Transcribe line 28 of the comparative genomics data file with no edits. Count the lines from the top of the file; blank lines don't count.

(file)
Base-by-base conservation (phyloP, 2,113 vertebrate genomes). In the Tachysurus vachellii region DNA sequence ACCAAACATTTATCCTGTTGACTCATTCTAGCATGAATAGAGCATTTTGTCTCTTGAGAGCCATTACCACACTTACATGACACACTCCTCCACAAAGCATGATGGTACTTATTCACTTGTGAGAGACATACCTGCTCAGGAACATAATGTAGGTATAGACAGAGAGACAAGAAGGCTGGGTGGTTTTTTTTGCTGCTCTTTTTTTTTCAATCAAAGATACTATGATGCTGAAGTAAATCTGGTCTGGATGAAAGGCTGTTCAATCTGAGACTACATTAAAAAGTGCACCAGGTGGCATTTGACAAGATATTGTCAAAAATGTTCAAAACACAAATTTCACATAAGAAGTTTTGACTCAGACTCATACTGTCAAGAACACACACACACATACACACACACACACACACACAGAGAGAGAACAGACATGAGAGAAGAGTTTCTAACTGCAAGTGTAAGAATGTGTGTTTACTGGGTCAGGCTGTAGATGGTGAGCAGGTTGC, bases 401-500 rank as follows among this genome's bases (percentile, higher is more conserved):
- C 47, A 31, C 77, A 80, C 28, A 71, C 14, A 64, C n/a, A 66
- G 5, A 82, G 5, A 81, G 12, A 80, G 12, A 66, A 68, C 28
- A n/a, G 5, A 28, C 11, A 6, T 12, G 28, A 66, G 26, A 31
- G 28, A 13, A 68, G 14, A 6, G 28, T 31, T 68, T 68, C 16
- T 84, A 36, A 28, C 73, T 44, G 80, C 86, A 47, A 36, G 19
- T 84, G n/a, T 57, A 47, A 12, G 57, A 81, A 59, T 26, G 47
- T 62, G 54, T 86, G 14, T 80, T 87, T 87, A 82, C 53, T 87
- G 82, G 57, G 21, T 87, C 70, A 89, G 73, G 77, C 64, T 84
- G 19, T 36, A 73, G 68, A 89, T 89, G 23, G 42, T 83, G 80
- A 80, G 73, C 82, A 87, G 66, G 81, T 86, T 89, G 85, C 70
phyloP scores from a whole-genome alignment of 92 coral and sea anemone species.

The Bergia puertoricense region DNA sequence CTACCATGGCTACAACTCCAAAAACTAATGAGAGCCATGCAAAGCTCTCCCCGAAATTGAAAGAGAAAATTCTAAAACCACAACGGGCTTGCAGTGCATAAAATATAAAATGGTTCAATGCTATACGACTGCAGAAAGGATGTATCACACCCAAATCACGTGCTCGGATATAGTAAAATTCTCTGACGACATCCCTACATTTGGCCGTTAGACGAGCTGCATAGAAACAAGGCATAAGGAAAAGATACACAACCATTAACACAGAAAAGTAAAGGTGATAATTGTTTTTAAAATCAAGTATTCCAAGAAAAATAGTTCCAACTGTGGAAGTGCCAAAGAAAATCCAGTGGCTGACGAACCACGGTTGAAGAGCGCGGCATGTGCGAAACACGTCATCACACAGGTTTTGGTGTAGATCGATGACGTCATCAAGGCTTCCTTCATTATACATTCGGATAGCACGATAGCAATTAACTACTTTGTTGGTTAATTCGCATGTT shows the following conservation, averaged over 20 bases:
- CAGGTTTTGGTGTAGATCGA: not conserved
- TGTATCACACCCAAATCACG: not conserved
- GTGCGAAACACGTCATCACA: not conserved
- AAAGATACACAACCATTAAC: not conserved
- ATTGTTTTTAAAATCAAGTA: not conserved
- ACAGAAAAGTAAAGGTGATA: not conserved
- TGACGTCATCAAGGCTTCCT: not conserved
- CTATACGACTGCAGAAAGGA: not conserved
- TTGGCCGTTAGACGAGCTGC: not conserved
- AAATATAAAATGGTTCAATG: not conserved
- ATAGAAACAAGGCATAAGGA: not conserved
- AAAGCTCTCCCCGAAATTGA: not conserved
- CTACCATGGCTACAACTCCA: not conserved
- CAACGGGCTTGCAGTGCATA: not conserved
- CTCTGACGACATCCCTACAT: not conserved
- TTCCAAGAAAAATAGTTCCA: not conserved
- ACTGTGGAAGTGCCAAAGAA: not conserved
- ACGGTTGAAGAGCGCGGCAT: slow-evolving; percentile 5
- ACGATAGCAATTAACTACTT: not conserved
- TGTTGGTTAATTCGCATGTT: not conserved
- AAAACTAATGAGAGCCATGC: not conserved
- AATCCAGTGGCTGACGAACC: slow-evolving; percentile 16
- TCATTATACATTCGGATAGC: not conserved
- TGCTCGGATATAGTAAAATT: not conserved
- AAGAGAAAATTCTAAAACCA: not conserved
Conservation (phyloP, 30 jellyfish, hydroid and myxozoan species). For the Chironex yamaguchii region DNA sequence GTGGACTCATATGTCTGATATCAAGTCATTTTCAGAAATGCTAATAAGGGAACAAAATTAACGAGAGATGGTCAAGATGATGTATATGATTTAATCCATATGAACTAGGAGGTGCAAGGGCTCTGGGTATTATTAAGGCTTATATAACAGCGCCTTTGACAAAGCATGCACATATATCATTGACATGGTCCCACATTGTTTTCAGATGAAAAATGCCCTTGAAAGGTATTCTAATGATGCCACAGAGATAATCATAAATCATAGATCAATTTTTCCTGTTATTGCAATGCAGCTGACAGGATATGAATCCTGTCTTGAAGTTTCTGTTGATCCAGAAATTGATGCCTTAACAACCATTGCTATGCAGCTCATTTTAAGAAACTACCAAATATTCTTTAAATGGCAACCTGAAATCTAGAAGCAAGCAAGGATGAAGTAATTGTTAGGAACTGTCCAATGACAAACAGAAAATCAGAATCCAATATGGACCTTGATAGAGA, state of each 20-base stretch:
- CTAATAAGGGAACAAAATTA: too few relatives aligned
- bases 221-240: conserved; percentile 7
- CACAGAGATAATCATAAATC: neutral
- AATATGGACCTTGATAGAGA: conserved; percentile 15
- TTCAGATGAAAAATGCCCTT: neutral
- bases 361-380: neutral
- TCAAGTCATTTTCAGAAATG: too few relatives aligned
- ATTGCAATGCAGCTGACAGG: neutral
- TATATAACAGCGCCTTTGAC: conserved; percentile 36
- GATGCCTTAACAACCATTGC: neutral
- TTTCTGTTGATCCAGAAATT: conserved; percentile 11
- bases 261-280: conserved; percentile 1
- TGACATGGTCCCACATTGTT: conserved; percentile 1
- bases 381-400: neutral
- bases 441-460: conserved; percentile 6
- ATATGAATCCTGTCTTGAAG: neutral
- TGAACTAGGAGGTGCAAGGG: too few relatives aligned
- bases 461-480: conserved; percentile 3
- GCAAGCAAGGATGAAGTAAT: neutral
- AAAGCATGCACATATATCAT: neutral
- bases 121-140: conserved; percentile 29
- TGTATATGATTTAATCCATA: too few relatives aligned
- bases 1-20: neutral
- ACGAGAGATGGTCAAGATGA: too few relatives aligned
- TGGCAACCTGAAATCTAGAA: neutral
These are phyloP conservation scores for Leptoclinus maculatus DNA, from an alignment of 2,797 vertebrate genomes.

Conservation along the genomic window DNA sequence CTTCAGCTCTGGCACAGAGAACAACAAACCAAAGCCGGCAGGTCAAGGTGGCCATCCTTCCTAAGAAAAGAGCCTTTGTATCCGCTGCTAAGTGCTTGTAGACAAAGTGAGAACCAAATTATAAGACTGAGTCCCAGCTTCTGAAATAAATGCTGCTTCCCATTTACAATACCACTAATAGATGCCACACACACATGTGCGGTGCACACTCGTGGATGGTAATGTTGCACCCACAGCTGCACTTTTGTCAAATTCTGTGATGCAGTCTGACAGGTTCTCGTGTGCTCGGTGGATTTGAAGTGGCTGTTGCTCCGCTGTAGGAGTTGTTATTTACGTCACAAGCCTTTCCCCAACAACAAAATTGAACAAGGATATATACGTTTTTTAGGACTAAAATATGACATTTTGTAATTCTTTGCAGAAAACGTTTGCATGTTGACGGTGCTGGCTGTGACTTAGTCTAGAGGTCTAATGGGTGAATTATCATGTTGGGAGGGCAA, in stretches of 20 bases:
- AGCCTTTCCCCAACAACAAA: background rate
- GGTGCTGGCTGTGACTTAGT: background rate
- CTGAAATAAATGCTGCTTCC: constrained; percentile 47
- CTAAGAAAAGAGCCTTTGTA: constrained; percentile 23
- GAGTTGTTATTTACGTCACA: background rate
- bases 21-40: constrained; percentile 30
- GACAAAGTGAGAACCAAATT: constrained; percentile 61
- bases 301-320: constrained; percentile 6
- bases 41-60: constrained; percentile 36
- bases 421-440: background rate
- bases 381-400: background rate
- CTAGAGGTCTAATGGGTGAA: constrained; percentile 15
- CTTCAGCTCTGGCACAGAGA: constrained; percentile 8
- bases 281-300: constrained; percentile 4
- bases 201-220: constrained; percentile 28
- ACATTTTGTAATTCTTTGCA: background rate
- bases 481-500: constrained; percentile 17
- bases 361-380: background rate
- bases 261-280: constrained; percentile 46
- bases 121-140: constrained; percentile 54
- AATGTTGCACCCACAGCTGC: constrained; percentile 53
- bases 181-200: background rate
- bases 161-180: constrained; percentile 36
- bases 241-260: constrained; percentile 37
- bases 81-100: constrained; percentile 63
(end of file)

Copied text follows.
- CTCTGACGACATCCCTACAT: not conserved